The community organiser training contract was finally signed in March 2011. To everyone’s surprise, it went to Locality rather than to Citizens UK who had been the frontrunners from the outset. Locality was a new merger of two national networks each with a long track record of delivering government policy initiatives. Citizens UK brought together an impressive alliance of partners but was unable to press home their advantage in the unfamiliar surroundings of government tender interviews. Locality put in a bid that whilst it was visionary and experimental  – in line with the spirit of the government’s intention – also managed to keep the price low by using a range of shortcuts such as widespread use of social media and using existing staff to deliver much of the support.

Contract or bursary

Extensive negotiations started between Locality and the government about how the full-time trainees were to be supported. Locality was keen to make their payment a learning bursary and to pay it as a grant to the individuals. The Treasury saw this as a training contract and so wanted the full-time organisers to be employed for their year, with all the overhead costs implied. Sadly the Treasury won this battle and in July, it became clear that the contract figure would now have to cover the additional employment costs of 500 trainees. An already low figure for each trainee was still further reduced almost to the Living Wage. The agreement reached, recruitment could start.

Ready for action

So the team has gathered for the first time on Thursday. We have been selected by our local host Cambridge House on the basis of a Locality outline job description. Our employer from 3 October will be Locality and we will be seconded to Cambridge House for the training year. The team is diverse each of us bringing a distinctive quality. We spent our first day getting to know each other and staff at Cambridge House, talking about the many unknowns of the programme and making some initial decisions about dates and working patterns. Next week, we go to Trafford Hall for three days residential training with RE:generate Trust and then we make a start in earnest back in Southwark.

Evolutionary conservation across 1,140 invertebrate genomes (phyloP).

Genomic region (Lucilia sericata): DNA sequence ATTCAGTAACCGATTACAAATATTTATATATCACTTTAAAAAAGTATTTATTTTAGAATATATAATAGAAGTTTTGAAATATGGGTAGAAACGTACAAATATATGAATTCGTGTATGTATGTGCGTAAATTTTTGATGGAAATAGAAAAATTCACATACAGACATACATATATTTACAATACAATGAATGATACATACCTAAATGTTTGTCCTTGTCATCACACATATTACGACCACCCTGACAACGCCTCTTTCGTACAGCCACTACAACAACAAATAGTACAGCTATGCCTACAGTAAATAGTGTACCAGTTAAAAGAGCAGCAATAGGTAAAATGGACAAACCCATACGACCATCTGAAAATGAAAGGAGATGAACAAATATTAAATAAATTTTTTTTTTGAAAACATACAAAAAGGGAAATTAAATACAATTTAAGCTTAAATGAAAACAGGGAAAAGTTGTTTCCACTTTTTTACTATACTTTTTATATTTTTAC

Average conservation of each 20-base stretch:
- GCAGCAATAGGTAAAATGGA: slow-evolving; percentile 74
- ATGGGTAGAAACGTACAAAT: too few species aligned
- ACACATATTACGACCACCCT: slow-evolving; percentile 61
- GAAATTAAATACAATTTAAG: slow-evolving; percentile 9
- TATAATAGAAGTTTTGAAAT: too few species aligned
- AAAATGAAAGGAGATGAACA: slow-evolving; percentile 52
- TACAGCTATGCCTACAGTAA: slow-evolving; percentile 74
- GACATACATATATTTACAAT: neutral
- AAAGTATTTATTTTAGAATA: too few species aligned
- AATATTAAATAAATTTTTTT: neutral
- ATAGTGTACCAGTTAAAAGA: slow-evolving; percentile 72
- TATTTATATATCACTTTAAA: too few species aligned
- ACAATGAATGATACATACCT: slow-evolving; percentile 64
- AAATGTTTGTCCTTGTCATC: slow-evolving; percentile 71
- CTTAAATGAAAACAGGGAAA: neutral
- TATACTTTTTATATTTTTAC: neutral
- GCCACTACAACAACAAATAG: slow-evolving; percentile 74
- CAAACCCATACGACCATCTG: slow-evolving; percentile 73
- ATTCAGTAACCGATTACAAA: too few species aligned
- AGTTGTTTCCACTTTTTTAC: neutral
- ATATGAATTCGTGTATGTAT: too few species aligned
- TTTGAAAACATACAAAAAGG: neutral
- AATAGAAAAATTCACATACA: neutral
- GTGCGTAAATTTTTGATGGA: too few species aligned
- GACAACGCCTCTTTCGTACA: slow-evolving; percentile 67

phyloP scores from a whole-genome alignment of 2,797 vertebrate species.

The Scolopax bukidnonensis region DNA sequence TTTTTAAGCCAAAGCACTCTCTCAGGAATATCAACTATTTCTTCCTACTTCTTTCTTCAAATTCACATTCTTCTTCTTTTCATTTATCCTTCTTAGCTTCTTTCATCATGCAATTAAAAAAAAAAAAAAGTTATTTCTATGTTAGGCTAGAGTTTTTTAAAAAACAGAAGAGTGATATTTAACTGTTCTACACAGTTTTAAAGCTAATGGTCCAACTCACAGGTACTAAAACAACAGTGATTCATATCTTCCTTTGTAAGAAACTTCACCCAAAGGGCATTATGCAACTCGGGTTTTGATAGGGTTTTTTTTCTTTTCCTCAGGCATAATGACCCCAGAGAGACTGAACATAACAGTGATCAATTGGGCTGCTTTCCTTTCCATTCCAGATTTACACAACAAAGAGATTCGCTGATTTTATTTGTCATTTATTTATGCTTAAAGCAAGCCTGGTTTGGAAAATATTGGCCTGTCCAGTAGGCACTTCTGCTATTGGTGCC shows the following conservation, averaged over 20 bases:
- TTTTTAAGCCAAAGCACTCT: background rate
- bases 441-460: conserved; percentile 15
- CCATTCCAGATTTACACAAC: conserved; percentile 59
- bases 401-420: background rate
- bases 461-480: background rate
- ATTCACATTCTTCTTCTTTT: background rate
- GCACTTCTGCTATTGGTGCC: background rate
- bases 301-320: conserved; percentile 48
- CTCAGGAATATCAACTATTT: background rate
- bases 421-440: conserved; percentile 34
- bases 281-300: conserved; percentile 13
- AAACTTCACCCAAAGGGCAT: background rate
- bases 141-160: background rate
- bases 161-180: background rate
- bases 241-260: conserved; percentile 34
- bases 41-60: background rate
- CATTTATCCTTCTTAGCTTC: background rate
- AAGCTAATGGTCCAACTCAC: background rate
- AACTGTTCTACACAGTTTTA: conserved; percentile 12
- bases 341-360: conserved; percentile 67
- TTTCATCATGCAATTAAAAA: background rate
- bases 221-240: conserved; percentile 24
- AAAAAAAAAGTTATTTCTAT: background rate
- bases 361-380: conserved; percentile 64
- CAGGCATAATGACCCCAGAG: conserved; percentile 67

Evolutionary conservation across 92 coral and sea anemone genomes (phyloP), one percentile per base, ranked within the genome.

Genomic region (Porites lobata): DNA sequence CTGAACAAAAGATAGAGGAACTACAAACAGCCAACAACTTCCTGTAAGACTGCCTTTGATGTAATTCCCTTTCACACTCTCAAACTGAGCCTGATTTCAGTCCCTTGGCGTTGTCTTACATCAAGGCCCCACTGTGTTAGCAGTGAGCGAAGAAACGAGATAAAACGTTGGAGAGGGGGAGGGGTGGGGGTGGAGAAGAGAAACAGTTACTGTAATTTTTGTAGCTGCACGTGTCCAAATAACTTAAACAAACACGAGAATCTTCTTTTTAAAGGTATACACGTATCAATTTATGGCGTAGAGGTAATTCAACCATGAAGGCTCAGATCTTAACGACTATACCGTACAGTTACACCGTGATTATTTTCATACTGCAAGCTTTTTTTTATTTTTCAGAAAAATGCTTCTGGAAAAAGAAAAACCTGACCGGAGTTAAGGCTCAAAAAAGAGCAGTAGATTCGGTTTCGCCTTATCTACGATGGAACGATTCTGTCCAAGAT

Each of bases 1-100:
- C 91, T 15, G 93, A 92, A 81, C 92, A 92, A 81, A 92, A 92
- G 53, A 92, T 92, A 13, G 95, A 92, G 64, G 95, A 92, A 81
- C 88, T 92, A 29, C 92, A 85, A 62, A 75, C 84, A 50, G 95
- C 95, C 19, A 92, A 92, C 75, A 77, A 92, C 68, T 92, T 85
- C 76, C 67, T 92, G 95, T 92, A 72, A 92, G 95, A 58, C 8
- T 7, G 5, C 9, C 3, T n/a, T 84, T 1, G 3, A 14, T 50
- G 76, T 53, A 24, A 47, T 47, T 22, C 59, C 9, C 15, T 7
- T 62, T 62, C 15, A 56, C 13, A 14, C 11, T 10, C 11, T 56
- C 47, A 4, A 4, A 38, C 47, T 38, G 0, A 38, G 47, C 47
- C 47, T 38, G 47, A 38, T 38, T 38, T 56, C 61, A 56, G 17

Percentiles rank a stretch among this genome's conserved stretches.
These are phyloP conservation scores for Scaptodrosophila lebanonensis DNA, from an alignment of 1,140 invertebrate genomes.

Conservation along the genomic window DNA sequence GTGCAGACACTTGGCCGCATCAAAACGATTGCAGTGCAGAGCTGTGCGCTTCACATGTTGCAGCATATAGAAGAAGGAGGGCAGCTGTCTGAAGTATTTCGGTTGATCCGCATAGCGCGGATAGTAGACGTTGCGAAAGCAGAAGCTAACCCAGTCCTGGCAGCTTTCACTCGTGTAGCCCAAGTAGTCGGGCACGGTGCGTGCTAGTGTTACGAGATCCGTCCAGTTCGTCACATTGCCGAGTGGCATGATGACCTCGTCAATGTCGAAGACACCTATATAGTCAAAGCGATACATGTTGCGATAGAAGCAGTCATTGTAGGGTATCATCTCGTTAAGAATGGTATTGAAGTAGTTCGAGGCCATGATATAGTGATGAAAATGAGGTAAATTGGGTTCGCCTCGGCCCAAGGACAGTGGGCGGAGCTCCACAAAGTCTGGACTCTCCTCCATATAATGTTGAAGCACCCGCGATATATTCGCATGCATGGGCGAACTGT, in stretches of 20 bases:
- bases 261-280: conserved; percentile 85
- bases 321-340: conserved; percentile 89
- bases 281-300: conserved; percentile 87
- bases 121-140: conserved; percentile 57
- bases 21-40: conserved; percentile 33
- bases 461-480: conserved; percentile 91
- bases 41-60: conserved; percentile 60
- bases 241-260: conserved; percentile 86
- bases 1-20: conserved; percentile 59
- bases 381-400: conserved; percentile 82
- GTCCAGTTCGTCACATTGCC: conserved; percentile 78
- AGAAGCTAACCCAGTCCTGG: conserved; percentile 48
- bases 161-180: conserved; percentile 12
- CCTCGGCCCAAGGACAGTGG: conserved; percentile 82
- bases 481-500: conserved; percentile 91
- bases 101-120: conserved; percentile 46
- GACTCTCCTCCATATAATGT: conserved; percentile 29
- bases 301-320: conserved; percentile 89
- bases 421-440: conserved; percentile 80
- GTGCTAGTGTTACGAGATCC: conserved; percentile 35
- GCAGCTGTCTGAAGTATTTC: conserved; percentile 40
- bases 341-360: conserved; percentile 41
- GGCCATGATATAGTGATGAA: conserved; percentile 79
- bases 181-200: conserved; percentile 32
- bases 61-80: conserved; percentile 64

Do you think the Big Society rhetoric has any substance? Is it just smoke and mirrors to cover the cuts or part of a deeper challenge to the Welfare State settlement?

How can community organisers – paid for by government – remain independent? Is the programme just another government-run scheme or can it fulfil the promise of breaking up a culture of dependency in communities?


The Conservative Party Manifesto included the pledge to train 5,000 community organisers, using the unfortunate phrase “a neighbourhood army”.

Locality has put their full bid online here which gives a picture of their plans as they stood in December 2010.

Jess Steele is the Director of Innovation at Locality and leads on the community organiser programme. She keeps the world informed about the programme and her opinions on her blog Spinning Plates.

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2 Responses to Organising and the Big Society

  1. Andy Gregg says:

    Good luck to Mark and Ahmed. Whilst I have serious reservations about the Big Society I hope the role of community organisers will be to subvert it to maximum in the interests of redistributing power and influence at the local level towards those that have always lacked it!

    • Mark Parker says:

      Thankls Andy – I share your distrust of the Big Society brand. It has been damaged by so much criticism from influential quarters and by being ignored by many others. As you say, perhaps organising can take the initiative back to the people and create a powerful alternative to the current elitist dogma. I know your support and that of people like you will be crucial to the success of organising in Southwark and across the country. Thanks for the good wishes.